Ciarán Murphy: joy as Carlow complete mission in style

For the first time in 33 years, the county have secured promotion from Division Four

Carlow footballers have already achieved what few other counties will achieve this year – their primary objective. Photograph: Donall Farmer/Inpho

Carlow footballers have already achieved what few other counties will achieve this year – their primary objective. Photograph: Donall Farmer/Inpho

 

If you aren’t on twitter, then maybe the news that Carlow won promotion from Division 4 last Sunday would have passed you by. If you are on twitter, then you could hardly have escaped it. Their celebrations had gone halfway around the GAA world before they had gotten out of the showers in the dressing room after their 1-12 to 0-12 win over Antrim.

And why not – they have been in Division Four since 1985. Lads born in 1985 in any county nowadays are prime candidates for retirement, so it’s fair to say it’s been a playing lifetime since Carlow have been anywhere other than the basement.

For many people, their twitter account has replaced the ol’ transistor as the quickest place to get information on games involving their counties. If you were waiting on RTÉ Radio One to get around to Division 4 games, there could be 12 or 15 minutes between score updates, and that wasn’t going to cut it on Sunday, when Carlow needed a result against Antrim to ensure a sixth straight win in Division Four, and a ticket out of there.

So if you logged onto the official Carlow GAA twitter on Sunday afternoon, you would have gotten blow-by-blow, minute-by-minute news bulletins which, as they always do in these situations, became more frenzied and personalised as the finishing line moved into view. I’ll spare you the memes and the emojis, but the last few minutes were little haikus of nervous tension.

And after that – the scenes of celebration on the field, the pictures from the dressing room, the team sing-song on the bus . . . we got a look at what promotion means, and it looked like a lot of fun.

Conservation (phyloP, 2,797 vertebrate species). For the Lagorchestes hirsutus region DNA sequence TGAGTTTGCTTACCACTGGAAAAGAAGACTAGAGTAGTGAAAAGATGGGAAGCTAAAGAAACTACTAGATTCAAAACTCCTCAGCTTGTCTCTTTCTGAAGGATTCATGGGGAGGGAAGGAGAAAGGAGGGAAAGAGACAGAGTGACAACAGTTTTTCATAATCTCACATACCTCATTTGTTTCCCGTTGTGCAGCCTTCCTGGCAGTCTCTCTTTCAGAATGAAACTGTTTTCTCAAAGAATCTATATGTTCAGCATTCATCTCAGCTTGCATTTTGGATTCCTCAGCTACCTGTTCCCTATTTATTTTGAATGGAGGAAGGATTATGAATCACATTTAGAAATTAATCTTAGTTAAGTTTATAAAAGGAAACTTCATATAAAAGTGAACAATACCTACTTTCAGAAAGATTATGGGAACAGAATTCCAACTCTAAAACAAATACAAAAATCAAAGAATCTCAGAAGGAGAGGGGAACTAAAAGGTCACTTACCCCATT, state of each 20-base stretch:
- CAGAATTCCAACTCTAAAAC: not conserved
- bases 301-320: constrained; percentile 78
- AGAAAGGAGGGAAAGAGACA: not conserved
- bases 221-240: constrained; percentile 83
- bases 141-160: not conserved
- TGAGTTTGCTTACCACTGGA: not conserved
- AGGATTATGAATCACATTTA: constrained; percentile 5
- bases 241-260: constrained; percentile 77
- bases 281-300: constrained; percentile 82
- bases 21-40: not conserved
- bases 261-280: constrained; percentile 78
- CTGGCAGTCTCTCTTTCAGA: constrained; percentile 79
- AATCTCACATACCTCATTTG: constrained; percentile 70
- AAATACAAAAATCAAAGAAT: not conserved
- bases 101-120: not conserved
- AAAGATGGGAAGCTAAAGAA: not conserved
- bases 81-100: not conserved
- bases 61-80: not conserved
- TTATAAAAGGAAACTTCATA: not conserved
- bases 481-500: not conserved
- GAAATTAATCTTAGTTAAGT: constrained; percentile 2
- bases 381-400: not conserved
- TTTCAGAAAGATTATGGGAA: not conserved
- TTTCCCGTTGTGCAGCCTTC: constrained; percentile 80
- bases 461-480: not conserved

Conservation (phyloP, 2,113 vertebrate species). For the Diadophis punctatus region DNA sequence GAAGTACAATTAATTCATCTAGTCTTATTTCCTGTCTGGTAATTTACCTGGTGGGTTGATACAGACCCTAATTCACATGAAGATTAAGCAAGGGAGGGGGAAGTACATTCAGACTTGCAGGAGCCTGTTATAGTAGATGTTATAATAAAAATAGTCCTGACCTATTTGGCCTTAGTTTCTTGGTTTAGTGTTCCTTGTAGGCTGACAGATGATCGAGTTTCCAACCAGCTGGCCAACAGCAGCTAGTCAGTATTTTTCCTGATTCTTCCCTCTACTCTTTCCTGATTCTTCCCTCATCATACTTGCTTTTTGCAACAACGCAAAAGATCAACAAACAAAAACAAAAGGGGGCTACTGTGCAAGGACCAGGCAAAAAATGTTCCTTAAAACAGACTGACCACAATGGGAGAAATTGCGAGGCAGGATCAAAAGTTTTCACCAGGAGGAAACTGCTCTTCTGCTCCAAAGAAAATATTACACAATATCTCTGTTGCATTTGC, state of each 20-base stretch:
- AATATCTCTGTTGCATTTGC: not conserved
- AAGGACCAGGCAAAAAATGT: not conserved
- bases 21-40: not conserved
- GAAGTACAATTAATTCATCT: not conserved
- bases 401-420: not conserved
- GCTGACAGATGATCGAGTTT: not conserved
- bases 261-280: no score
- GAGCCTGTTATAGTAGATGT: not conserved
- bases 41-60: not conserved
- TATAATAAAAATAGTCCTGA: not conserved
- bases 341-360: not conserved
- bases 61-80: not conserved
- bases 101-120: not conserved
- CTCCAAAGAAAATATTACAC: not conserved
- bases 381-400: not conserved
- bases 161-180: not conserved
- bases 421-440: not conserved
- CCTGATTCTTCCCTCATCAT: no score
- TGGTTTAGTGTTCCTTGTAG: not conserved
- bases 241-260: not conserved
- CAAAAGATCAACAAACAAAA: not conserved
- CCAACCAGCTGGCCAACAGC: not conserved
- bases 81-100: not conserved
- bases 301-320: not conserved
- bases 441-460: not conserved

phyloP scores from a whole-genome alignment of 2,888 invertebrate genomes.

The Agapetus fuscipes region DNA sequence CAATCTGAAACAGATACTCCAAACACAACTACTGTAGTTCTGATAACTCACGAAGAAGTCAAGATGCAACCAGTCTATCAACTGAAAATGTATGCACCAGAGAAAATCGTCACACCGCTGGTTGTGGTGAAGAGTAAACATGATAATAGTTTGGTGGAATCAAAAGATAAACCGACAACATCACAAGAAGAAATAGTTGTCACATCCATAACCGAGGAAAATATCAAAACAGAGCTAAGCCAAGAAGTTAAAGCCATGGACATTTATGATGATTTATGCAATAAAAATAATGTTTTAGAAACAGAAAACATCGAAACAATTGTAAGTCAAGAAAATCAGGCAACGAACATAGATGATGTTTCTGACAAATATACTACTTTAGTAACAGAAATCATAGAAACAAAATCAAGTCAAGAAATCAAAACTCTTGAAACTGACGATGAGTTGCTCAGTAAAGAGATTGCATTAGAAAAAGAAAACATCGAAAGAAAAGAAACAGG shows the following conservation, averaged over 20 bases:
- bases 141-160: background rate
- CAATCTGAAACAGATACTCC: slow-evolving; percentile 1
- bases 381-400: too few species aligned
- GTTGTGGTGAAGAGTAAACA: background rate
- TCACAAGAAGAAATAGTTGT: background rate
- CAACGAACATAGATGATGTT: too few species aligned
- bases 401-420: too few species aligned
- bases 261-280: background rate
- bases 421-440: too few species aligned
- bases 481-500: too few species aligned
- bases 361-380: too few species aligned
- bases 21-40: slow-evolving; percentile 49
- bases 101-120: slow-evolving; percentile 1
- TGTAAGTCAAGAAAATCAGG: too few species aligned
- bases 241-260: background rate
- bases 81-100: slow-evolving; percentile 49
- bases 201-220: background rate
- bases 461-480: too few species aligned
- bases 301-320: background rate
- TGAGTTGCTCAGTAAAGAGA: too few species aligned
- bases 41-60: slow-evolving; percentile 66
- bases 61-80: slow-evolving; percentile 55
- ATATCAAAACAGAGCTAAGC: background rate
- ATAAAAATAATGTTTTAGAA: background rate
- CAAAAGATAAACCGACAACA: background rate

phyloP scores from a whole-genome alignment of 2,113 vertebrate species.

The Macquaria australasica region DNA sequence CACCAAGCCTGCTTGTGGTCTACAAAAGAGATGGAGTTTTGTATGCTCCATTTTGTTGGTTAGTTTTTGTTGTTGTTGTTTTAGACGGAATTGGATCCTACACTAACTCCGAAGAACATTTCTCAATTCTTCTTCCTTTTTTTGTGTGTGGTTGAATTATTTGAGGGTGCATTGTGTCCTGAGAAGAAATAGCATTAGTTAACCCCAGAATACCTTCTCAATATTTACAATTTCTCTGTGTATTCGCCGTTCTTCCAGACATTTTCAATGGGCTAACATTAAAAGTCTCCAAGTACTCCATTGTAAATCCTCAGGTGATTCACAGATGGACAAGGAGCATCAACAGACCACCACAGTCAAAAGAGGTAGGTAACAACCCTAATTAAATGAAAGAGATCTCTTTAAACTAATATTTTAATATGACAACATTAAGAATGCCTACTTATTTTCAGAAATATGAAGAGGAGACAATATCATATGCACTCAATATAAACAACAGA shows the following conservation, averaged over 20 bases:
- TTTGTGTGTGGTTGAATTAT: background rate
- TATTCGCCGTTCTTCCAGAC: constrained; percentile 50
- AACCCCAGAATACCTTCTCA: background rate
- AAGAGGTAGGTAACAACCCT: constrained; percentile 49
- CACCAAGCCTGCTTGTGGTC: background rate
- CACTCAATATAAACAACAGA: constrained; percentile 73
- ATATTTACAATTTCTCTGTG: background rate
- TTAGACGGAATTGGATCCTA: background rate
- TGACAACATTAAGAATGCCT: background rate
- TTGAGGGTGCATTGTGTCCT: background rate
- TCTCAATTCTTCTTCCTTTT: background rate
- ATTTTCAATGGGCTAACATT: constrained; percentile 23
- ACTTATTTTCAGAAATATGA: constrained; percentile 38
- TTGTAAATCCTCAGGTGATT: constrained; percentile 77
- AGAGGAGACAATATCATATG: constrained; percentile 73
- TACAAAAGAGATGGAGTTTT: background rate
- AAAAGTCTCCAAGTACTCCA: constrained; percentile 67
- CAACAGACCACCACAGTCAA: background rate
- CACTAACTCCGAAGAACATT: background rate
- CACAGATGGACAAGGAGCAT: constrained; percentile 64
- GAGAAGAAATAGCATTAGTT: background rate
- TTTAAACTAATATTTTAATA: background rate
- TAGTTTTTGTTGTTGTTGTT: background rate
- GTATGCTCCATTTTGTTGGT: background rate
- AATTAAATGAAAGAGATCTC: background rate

As the songs died down, and the satisfaction hit home, some more considered messages, this time from the players, started coming through.

“Eleventh time’s a charm”, said long-time campaigner Daniel St Ledger. Their midfielder Brendan Murphy wrote – “this is huge, this is our All-Ireland”.

This is probably something we should take a moment to consider. While we talk all the time about the shadow-boxing that goes on in the higher divisions, when it comes to Division Four this time of year – February and March, with all the attendant complications of Fitzgibbon and Sigerson Cup, and club finals – is the real season.

It was brilliantly chronicled in Damian Lawlor’s book Working On A Dream – A Year On The Road With The Waterford Footballers, which followed them throughout the 2009 season. That book, in ways, should have been a lightbulb moment for people. As it was for Waterford then, and is for Carlow now, promotion was an achievable aim, and a run through the qualifiers was in the ha’penny place.

Early summer

The Carlow footballers were the story of early summer last year. They beat Wexford in the first round of the Leinster championship, they gave Dublin plenty of it in the ensuing quarter-final, and then won two games in the qualifiers before being knocked out by Division One regulars Monaghan . . . but only after giving them a massive scare in a televised game in Dr Cullen Park.

Both of the qualifier wins were against fellow Division Four sides London and Leitrim, not that that mattered particularly given how well they performed against Dublin and Monaghan, but those pairings did illustrate how progression in the qualifiers can be as much luck as anything else. Carlow could have been having a terrible year, and might still have ended up in the third round of the qualifiers with that kind of draw.

Players don’t want their season defined by luck, and it had nothing to do with their league campaign this year. Over six weekends they had to prove they were too good for Division Four 4, and they did it. That’s the sort of progress that anyone can believe in.

There aren’t many teams that will look back in October of 2018 and say – we achieved our main objective this season. The team that wins the All-Ireland, of course, will be in that position. A provincial title would be a tonic for a few counties, particularly those in Division Two – but there’s every chance that won’t happen. The sense of satisfaction Carlow feel right now is just not very common.

Tipperary and Clare were both still in Division Four as recently as 2014. Now Clare are safe for a second successive season in Division Two, and if Tipperary win their last two games, they’ll be promoted to Division One. And what you can see in both of those teams is that they have no problem whatsoever getting dialled in for league football.

They might have their time in Division Four to thank for it, but they see the league as the best barometer of their position in the world. Giving them a tournament in the summertime that they feel the same about would be great too, but that’s another day’s work.

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